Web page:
On July 18, 2010, the Ontario Superior Court released reasons in Blair v. Toronto Community Housing Corporation, 2011 ONSC 4395. Justice Perell certified the action as a class proceeding. He did so over the arguments of the defendants who had implemented an alternative compensation plan that they submitted was preferable to a class proceeding. Justice Perell disagreed but his comments on alternative compensation plans are instructive for defendants facing class proceedings considering ways to reduce their potential liability.
The facts giving rise to Ms. Blair's action were headline news in Toronto in the Fall of 2010. On September 24, 2010, a six-alarm fire occurred in the apartment building at 200 Wellesley Street East in Toronto. Five million gallons of water were needed to extinguish the blaze. All of the residents, the vast majority of whom are low-income, were evacuated. Fortunately, there were no serious injuries. However, there was significant property damage.
Toronto Community Housing Corporation (TCHC), the nation's largest social housing provider owned the building. Greenwin Property Management Incorporated managed the building.
Shortly after the fire, TCHC announced a comprehensive compensation plan. Pursuant to the plan, residents could recover money for personal injuries, emotional upset, loss of comfort, spoiled food, contents damage, cleaning costs, moving expenses, out of pocket expenses and loss of income expenses. Residents would meet with the plan's administrator to determine the amount of compensation they were entitled to given their individual circumstances. Before payment, residents had to obtain independent legal advice (TCHC covered the cost of such advice), release their claims against TCHC, and assign their claims against Greenwin to TCHC. If residents did so, they received money within five business days. By the time of the certification hearing, over 50 percent of residents had accepted compensation from the plan and released their claims against TCHC.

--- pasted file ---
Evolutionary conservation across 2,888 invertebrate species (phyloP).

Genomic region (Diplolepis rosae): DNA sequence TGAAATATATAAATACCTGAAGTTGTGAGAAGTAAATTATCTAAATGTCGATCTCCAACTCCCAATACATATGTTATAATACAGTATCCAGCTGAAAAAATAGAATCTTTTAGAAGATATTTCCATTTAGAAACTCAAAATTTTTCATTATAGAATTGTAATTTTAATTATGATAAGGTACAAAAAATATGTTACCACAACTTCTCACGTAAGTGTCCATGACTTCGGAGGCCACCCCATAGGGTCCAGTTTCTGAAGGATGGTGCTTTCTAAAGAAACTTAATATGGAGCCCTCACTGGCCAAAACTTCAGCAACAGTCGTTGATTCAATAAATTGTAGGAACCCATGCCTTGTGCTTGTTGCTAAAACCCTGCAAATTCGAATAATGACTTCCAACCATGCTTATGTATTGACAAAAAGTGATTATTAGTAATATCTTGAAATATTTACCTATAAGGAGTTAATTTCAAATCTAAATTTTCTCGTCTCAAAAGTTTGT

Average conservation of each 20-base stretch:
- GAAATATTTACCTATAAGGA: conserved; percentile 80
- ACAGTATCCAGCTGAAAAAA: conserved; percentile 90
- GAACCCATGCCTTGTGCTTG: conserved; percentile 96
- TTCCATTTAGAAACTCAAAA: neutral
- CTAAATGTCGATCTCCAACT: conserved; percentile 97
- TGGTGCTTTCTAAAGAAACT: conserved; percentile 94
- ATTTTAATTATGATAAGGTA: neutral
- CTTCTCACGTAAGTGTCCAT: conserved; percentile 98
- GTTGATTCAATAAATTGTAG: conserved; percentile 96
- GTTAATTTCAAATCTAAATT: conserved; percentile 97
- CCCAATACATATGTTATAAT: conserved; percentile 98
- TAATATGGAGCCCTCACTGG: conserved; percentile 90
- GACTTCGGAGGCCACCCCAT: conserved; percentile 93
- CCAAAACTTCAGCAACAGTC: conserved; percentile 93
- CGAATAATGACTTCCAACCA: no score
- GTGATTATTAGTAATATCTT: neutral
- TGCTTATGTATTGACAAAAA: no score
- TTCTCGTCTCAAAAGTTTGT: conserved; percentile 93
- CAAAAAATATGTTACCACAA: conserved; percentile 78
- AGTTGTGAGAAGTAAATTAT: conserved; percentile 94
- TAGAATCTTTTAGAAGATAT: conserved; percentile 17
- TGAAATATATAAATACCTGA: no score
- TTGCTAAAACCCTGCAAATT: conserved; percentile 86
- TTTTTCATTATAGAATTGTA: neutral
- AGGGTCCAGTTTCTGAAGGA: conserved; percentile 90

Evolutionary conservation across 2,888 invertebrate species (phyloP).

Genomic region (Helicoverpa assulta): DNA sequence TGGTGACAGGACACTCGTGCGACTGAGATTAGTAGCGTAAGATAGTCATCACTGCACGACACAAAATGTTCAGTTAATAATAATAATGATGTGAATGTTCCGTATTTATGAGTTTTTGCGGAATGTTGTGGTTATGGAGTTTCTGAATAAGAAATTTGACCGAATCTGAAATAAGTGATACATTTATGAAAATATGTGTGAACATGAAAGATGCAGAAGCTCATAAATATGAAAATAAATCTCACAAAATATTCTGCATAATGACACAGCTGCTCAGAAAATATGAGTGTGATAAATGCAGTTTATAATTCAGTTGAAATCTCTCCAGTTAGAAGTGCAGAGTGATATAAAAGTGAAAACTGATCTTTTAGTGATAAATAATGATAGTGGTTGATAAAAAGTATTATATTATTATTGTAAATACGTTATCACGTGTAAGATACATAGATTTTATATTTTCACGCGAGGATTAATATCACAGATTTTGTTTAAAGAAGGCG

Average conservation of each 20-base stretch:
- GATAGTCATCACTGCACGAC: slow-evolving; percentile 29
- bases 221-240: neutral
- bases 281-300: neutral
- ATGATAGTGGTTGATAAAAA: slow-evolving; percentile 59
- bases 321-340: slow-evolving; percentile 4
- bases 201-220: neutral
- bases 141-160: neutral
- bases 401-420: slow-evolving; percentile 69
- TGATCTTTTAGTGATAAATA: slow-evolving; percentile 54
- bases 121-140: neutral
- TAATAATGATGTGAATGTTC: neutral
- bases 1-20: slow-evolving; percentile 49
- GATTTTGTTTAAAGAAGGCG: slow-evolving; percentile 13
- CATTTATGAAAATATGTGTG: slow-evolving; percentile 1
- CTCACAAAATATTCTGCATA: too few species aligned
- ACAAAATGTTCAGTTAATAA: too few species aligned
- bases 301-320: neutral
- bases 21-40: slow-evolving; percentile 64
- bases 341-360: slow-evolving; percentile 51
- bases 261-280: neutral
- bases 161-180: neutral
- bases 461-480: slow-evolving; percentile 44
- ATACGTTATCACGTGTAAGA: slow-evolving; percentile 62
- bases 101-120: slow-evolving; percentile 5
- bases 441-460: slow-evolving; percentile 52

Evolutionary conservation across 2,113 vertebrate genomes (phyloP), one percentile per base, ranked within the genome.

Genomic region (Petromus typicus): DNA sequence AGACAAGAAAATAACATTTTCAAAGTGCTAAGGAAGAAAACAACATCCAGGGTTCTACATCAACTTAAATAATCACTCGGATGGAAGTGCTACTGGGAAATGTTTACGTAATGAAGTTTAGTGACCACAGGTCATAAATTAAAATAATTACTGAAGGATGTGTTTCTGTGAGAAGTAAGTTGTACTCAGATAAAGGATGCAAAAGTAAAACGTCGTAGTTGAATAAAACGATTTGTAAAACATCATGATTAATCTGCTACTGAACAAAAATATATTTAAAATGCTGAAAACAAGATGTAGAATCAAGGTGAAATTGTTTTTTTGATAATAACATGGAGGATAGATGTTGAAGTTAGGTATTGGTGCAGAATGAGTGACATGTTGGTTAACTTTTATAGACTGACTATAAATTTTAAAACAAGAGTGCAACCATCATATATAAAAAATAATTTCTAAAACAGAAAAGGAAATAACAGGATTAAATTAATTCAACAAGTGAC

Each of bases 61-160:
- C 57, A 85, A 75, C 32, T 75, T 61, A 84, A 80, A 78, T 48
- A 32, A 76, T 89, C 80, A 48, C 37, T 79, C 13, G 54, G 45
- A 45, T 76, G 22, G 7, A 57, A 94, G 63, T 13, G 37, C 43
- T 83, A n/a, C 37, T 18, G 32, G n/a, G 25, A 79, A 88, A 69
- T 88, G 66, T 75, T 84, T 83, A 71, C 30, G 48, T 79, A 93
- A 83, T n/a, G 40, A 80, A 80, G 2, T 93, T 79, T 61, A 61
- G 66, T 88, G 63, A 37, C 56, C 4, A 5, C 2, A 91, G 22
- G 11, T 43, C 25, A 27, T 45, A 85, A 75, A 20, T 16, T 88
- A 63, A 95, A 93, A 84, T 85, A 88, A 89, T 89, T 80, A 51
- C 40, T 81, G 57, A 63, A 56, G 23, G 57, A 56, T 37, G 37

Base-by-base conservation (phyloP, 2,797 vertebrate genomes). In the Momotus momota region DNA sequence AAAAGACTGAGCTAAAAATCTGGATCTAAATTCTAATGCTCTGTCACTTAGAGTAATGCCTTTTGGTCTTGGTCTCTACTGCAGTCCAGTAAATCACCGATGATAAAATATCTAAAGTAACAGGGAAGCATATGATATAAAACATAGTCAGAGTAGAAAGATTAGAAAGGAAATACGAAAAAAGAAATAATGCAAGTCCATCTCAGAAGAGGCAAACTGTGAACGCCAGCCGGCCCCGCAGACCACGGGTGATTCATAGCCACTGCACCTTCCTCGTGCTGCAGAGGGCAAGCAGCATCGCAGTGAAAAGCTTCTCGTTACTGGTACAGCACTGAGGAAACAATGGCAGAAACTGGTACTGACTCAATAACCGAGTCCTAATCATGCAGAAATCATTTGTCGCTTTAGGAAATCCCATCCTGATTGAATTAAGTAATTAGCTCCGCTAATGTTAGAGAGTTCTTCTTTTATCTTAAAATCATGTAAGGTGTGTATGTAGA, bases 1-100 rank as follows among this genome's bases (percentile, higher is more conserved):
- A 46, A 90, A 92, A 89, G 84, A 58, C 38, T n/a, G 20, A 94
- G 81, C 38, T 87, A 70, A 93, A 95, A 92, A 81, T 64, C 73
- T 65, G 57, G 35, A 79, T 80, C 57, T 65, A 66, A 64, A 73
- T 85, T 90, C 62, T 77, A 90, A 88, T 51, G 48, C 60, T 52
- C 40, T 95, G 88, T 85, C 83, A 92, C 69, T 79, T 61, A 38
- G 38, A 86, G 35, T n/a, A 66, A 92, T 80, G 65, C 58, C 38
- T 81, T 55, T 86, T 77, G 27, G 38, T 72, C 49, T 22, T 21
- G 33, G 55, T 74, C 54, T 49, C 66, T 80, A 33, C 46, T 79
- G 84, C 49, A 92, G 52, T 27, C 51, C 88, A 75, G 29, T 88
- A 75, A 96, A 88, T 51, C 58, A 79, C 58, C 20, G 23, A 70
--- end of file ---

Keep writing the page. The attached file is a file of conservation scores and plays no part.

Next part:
Alongside the rollout of the compensation plan, Ms. Blair issued her claim seeking to certify a class proceeding on behalf of all residents of 200 Wellesley. Her claim seeks damages from TCHC and Greenwin of more than $25 million for negligence and breach of contract, among other things. Ms. Blair ultimately narrowed the proposed class to only those residents who had not signed releases pursuant to TCHC's compensation plan.
At certification, TCHC and Greenwin did not seriously dispute many of the elements of the certification analysis. But they opposed certification on the basis that a class action was not the preferable procedure for resolving the claims of residents. They argued that TCHC's compensation plan was the preferable procedure and that residents who thought the plan undercompensated them for their unique circumstances could proceed before the Landlord and Tenant Board, the Small Claims Court or the Superior Court of Justice, as appropriate. The defendants asserted that certifying this action as a class proceeding despite a comprehensive compensation plan would have a chilling effect and discourage defendants from taking steps to compensate class members voluntarily as quickly as possible.
Justice Perell held that, in certain circumstances, alternative compensation schemes implemented by defendants may be preferable to class proceedings. He cited several cases in which Canadian courts (including the Supreme Court of Canada in Hollick v. Toronto (City),  3 SCR 158) denied certification on the basis that a class action was not the preferable procedure given the existence of an alternate compensation scheme.
However, Justice Perell determined that in the circumstances of this case, TCHC's compensation plan was not the preferable procedure for those residents who had not released their claims against TCHC.